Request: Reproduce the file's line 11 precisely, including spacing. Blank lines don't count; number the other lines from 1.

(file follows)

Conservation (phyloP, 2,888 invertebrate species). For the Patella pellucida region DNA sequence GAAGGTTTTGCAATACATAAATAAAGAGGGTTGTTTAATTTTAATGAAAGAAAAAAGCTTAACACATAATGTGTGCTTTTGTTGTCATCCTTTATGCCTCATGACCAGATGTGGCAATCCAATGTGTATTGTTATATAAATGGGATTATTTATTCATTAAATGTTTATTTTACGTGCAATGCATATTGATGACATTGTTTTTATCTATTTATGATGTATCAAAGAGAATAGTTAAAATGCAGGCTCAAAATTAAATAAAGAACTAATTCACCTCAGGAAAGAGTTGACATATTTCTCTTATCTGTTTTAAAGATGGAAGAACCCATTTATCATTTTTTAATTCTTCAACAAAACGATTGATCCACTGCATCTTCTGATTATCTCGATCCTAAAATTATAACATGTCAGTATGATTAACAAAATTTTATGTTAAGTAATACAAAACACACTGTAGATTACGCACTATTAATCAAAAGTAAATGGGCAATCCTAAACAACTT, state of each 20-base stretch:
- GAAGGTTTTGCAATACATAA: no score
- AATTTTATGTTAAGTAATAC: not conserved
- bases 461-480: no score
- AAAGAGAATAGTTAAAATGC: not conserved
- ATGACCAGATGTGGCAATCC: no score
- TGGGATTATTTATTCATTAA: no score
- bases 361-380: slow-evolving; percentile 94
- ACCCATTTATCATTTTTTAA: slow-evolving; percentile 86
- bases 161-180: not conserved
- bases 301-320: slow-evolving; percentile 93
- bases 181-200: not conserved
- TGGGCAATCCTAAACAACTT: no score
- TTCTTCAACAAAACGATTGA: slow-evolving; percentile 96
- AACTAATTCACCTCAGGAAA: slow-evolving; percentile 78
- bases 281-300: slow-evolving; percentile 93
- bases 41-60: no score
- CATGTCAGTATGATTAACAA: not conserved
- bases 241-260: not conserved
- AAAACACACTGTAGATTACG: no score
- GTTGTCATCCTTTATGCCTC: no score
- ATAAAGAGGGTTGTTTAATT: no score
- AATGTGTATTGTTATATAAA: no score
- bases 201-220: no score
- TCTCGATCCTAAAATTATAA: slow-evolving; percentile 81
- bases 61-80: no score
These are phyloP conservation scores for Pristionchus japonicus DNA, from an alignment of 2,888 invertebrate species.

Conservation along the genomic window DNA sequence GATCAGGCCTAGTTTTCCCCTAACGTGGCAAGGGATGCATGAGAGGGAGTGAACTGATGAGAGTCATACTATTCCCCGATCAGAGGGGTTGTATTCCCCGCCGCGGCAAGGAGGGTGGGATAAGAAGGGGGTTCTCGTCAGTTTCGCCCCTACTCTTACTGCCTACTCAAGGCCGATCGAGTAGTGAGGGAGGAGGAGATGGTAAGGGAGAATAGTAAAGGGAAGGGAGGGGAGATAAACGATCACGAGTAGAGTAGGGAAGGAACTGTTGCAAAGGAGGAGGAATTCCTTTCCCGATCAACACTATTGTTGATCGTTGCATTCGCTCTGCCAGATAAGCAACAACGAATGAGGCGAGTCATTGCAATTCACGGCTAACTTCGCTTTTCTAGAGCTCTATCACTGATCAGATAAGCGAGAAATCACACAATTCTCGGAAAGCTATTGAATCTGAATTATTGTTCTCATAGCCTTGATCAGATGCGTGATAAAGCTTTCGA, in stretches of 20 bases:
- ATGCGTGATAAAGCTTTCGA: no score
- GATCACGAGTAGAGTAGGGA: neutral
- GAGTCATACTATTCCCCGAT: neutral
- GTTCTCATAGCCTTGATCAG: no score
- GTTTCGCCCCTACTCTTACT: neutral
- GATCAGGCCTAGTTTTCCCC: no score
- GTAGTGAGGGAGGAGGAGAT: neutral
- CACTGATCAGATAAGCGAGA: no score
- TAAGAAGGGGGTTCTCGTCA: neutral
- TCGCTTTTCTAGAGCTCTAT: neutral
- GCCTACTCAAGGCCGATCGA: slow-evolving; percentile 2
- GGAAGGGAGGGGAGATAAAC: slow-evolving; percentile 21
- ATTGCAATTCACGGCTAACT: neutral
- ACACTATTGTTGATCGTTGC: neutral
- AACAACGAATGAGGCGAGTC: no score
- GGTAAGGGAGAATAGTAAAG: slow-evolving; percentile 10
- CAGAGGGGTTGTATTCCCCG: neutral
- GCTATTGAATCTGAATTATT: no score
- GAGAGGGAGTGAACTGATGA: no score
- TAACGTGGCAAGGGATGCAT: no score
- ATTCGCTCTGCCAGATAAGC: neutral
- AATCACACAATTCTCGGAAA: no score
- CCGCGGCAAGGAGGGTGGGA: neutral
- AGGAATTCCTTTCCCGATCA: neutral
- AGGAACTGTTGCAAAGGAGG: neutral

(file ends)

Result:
- bases 301-320: slow-evolving; percentile 93